Perils of Partitioning

Partitioning is one of the easiest ways to improve the performance of your data lake, because it reduces the amount of data scanned. But implementing partitions can be surprisingly challenging, as can their effective use. In this post I look at several of the issues that you should consider when partitioning your data.

TechChat Tuesdays #65: Redshift Execution Plans with Keith Gregory

In this week’s TechChat, we welcome Keith Gregory, our Cloud & Data Engineering Practice Lead here at Chariot. Keith is a prolific writer both on the Chariot blog as well as on his own, and is a wealth of knowledge on all things AWS. We touch on Redshift execution plans, how to appropriately size Redshift … Read More

Performance Comparison: Athena versus Redshift

I’ve always been a fan of database servers: self-contained entities that manage both storage and compute, and give you knobs to turn to optimize your queries. The flip side is that I have an inherent distrust of services such as Athena, which promise to run queries efficiently on structured data split between many files in a data lake. It just doesn’t seem natural; where are the knobs?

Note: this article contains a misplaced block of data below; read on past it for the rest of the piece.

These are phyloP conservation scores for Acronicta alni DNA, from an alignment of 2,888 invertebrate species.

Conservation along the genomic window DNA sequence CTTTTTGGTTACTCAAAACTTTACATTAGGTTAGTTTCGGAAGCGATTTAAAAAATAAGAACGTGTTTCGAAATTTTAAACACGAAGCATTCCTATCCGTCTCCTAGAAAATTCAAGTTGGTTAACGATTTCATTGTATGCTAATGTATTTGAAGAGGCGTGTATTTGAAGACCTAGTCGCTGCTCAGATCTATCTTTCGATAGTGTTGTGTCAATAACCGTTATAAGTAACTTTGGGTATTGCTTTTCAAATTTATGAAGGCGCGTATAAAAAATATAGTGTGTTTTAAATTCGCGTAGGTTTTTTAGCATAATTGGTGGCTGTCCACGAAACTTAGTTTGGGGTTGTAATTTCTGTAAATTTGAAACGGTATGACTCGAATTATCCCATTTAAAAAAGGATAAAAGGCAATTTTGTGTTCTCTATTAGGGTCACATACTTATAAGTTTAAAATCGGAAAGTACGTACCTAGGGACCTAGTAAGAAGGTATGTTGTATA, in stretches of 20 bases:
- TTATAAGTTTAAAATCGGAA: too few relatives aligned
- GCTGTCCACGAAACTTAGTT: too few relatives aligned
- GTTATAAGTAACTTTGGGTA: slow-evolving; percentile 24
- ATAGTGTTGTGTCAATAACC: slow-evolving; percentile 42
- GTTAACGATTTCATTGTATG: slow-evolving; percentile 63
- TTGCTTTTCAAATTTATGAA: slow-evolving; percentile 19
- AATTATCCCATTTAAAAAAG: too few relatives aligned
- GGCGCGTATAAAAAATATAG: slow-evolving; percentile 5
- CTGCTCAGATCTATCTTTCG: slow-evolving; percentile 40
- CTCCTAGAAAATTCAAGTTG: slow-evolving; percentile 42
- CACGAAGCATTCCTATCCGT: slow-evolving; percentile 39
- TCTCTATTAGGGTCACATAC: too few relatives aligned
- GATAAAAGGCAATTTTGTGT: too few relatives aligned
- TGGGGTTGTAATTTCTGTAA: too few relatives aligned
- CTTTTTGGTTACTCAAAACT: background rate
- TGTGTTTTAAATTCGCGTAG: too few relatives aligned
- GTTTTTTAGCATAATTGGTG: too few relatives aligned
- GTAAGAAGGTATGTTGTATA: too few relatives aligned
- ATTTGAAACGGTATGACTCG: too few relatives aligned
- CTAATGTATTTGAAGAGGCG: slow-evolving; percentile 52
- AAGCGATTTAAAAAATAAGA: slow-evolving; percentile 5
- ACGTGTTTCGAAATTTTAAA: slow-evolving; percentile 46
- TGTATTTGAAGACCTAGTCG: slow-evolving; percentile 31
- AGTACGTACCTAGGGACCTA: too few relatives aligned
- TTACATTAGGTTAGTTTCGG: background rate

So, since I had data generated for my post on Athena performance with different file types, I decided to use that data in a performance comparison with Redshift.

Athena Performance Comparison: Avro, JSON, and Parquet

In my “Friends Don’t Let Friends Use JSON” post, I noted that I preferred the Avro file format to Parquet, because it was easier to write code to use it. I expected some pushback, and got it: Parquet is “much” more performant. So I decided to do some benchmarking.

Rightsizing Data for Athena

Amazon Athena is a service that lets you run SQL queries against structured data files stored in S3. It takes a “divide and conquer” approach, spinning up parallel query execution engines that each examine only a portion of your data. The performance of these queries, however, depends on how you consolidate and partition your data. In this post I compare query times for a moderately large dataset, looking for the “sweet spot” between number of files and individual file size.